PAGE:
37. Divides ranked scores into four equal parts 25% 25% 25% 25% (median) (minimum) (maximum) Quantiles Quartile

38. Divides ranked scores into ten equal parts 10% 10% 10% 10% 10% 10% 10% 10% 10% 10% Quantiles Decile

39. Quantiles Percentile rank Divides ranked scores into 100 equal parts number of scores less than x Percentile rank of score x= • 100 total number of scores

40. Deviation Scores For a population: For a sample:

41. What if we want to compare scores from distributions that have different means and standard deviations? • Example • Nine students scores on two different tests • Tests scored on different scales

42. Nine Students on Two Tests

43. Nine Students on Two Tests

44. Z-Scores • Z-scores modify a distribution so that it is centered on 0 with a standard deviation of 1 • Subtract the mean from a score, then divide by the standard deviation For a population: For a sample:

45. Z-Scores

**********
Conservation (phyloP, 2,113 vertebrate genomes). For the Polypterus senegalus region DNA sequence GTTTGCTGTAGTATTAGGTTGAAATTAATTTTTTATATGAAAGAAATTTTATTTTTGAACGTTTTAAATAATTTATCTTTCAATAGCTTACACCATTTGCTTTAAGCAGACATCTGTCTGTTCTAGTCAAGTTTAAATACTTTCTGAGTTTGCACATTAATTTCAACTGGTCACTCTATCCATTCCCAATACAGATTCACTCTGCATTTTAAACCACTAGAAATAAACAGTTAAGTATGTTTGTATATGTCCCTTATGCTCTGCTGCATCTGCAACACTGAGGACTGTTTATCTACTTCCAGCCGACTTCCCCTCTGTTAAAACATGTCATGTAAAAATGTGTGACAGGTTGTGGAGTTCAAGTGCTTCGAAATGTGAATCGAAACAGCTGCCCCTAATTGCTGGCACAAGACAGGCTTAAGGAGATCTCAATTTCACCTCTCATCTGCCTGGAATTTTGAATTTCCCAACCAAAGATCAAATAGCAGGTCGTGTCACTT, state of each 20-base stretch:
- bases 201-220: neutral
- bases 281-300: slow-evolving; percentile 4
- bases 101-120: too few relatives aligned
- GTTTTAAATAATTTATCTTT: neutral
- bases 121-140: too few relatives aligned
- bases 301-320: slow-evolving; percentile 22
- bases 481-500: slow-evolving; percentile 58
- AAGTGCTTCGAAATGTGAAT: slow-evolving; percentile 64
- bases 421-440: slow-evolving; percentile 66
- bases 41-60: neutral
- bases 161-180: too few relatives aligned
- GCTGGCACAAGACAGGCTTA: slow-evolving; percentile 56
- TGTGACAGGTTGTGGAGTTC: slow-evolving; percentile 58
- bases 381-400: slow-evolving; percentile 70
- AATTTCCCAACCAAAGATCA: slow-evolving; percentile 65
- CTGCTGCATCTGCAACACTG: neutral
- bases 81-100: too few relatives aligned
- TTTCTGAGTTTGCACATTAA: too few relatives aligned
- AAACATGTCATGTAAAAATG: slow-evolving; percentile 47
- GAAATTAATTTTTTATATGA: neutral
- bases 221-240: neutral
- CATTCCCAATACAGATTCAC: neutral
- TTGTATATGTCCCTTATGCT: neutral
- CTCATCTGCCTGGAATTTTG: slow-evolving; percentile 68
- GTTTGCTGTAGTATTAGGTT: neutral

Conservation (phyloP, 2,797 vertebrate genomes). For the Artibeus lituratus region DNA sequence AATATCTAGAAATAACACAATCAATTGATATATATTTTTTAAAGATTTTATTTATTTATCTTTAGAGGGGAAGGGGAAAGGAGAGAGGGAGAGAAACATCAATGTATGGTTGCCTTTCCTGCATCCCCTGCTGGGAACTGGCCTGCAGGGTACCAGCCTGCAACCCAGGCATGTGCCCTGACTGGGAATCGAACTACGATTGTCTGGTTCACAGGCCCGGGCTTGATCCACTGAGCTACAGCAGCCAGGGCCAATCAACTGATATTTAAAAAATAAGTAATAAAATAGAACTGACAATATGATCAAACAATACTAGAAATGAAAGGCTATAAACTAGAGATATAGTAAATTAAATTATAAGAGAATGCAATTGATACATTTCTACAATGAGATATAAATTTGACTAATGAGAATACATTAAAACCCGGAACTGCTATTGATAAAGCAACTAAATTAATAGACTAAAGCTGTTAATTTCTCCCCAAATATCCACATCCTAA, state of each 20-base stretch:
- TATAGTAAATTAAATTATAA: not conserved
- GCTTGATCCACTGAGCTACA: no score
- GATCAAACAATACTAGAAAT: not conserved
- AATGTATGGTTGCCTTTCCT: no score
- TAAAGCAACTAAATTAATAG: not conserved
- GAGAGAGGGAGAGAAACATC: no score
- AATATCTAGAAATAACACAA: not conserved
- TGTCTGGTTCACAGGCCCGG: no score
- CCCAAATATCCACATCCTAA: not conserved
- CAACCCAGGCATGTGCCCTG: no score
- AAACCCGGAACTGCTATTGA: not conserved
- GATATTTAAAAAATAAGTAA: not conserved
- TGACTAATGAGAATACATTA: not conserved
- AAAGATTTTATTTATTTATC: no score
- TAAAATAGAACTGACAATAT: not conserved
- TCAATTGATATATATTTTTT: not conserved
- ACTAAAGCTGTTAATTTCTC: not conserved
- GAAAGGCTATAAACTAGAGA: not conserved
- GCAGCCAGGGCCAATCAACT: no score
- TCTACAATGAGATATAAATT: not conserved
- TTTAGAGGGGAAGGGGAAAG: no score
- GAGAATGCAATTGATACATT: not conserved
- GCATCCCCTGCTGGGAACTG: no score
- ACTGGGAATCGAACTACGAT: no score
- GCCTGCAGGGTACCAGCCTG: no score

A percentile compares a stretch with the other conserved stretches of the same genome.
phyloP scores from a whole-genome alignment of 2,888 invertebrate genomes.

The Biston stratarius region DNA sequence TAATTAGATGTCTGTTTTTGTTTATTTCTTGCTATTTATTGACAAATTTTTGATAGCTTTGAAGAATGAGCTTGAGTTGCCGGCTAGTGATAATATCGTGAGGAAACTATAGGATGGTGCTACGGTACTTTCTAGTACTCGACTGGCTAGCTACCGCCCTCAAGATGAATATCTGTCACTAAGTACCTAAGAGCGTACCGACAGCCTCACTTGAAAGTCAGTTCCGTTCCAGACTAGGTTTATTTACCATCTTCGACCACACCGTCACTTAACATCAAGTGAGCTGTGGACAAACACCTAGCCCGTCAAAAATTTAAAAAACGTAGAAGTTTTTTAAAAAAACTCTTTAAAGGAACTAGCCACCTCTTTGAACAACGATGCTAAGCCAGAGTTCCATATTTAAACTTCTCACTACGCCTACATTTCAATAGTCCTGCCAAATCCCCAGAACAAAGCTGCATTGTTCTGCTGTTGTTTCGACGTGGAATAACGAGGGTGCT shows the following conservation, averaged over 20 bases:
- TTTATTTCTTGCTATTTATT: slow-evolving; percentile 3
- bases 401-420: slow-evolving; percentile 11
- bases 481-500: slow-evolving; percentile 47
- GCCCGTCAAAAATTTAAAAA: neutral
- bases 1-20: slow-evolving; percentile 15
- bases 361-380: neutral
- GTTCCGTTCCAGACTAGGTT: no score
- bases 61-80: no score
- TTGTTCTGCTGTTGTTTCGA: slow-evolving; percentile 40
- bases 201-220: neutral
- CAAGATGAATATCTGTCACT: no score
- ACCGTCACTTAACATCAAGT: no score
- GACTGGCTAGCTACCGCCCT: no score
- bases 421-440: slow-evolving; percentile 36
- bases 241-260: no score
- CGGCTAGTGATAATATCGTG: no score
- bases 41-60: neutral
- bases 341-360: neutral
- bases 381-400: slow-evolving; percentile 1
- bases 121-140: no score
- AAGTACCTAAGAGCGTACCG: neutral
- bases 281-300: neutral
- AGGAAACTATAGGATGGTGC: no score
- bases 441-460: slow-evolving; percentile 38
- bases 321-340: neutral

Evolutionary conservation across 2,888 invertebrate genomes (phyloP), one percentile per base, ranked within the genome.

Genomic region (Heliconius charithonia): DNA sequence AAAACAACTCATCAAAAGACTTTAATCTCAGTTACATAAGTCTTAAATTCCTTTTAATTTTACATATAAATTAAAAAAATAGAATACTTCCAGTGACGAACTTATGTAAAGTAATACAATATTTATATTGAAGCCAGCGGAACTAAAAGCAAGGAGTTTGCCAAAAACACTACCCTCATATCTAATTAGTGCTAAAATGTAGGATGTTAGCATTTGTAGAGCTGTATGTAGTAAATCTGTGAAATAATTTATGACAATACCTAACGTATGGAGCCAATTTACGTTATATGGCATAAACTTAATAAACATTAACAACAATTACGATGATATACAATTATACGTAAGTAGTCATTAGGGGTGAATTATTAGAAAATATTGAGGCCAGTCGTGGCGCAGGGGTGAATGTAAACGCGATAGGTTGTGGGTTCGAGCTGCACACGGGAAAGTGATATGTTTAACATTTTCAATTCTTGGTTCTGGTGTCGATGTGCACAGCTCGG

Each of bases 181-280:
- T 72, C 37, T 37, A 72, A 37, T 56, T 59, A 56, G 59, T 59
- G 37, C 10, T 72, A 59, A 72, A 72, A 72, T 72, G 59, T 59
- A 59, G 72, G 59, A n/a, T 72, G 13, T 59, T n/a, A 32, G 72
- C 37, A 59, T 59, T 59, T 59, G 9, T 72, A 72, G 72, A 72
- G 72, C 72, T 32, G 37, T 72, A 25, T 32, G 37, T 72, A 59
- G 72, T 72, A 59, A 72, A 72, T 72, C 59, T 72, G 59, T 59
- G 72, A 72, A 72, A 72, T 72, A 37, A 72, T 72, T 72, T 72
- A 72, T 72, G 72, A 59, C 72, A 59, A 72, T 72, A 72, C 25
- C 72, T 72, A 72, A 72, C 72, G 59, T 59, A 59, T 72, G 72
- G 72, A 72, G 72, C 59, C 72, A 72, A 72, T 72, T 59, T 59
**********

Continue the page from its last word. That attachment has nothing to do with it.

46. Z-Scores A distribution of Z-scores… • Always has a mean of zero • Always has a standard deviation of 1 • Converting to standard or z scores does not change the shape of the distribution: z scores cannot normalize a non-normal distribution A Z-score is interpreted as “number of standard deviations above/below the mean”

47. Exercise On their third test, the class average was 45 and the standard deviation was 6. Fill in the rest.

48. Standard Deviation Descriptive Statistics: Quick Review For a population: For a sample: Mean Variance Z-score

49. Messing with Units • If you add or subtract a constant from each value in a distribution, then • the mean is increased/decreased by that amount • the standard deviation is unchanged • the z-scores are unchanged • If you multiply or divide each value in a distribution by a constant, then • the mean is multiplied/divided by that amount • the standard deviation is multiplied/divided by that amount • the z-scores are unchanged

50. Example